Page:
While the goal was admirable, the process was unclear. The NLD didn’t reveal how they planned to retrain all their teachers, especially as they have a severe shortage of them. Currently in need of an additional 10,000 teachers each year, they only receive 1,200. It appeared as a significant yet downplayed roadblock, given the “crucial role to be played by teachers” in the NESP. Furthermore, the goal of reforming the entire system in only five years struck me as unrealistic, even if all the resources were available to them. The only time I saw locals eager for external assistance was when they encouraged all nineteen of us to come back and work as teachers after graduating. Due to the Rohingya crisis, Myanmar’s international reputation has made receiving the scale of support they need unlikely.
Responding to the specific needs within Myanmar is vital to consider during the reform. Currently, there is high demand for those with vocational training, including teachers. Providing this in schools would open up more employment opportunities for Myanmar people, which NESP already acknowledges in its goal to “improve … vocational education and training”.
Representing this goal in practice is Sanon Restaurant, located in Bagan. The restaurant aims to “train disadvantaged youth in hospitality and English [and] find them employment”, with the intention of preparing them to work in the rapidly growing tourism industry. I spoke to the current English teacher, who is from Australia, and asked whether she wanted to extend her working contract. Her answer was a firm no. Her purpose wasn’t to teach English to Sanon workers indefinitely, but to be a stand-in while a local was receiving English-teacher training, so Sanon would ultimately sustain itself without international assistance.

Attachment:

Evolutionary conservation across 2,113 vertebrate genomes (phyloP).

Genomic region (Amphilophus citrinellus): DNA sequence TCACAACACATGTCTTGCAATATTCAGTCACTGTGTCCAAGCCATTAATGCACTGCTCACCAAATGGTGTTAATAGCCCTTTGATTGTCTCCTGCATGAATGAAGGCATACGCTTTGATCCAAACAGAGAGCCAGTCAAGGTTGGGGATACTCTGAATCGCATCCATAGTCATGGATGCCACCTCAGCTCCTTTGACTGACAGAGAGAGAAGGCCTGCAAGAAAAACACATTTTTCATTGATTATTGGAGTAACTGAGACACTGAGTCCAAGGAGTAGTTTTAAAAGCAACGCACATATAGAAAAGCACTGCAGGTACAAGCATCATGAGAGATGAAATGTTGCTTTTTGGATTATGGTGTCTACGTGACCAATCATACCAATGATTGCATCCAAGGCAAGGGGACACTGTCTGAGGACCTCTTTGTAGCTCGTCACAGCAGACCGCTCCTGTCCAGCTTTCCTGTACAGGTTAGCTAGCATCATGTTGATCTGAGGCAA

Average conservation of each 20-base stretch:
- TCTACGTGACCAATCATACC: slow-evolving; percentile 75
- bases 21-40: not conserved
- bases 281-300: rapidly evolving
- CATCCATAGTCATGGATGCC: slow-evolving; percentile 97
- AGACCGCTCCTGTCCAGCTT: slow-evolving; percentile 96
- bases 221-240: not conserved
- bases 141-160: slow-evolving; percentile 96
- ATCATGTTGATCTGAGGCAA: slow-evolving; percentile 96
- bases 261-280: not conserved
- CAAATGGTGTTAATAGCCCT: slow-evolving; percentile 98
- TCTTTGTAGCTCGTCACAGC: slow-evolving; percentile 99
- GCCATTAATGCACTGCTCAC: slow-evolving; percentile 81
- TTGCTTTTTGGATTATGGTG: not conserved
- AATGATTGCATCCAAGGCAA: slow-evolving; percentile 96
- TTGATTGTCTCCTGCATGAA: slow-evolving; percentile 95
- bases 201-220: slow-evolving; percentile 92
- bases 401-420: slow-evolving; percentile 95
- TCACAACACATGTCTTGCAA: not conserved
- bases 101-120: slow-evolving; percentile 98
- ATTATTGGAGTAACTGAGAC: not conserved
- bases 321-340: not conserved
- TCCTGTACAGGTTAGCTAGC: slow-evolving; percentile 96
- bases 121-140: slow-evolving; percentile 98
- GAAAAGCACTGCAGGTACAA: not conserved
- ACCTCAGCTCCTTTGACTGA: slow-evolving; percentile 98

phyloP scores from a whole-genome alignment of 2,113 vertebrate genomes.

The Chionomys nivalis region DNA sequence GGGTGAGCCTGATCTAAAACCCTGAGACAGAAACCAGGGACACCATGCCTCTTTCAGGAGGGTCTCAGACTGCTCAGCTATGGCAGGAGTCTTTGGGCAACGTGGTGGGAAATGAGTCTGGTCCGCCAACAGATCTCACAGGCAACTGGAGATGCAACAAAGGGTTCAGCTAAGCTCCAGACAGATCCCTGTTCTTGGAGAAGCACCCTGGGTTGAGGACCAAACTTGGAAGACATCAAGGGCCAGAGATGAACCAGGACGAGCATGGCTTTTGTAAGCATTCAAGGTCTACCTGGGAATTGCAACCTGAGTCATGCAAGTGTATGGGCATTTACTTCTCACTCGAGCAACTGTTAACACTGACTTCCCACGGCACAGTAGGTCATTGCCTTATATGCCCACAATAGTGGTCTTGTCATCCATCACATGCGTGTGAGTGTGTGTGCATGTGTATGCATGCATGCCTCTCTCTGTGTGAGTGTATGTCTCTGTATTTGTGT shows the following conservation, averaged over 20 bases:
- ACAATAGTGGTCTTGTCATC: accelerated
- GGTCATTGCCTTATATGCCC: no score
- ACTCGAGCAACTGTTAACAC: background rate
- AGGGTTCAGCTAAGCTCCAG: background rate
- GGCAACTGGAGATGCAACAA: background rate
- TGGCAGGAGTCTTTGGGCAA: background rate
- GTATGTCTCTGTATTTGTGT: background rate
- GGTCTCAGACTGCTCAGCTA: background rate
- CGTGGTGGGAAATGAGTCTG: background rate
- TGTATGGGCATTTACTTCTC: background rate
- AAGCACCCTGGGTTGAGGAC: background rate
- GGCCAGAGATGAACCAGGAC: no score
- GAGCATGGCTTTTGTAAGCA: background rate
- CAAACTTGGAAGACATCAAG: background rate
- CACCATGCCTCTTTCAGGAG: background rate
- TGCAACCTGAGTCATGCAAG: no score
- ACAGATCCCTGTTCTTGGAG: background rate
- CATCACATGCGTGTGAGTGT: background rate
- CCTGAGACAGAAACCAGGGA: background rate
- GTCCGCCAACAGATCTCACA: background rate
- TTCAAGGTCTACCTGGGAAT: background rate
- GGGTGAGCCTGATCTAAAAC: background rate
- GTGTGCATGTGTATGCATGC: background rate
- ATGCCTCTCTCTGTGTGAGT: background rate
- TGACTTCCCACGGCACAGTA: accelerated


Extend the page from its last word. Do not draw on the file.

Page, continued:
I believe that Sanon is an excellent example of how external support should be used to establish a foundation for Myanmar educators to expand upon, and not be used as a consistent resource. If experienced educators trained those working in universities, or key members of school staff, the knowledge would become more widespread and utilised, somewhat making up for the shortage of trained teachers. As a proud and inward-looking country, Myanmar must maintain its autonomy by having its own citizens lead the way for a more stable education system, so that it may reflect the unique cultural needs of the country.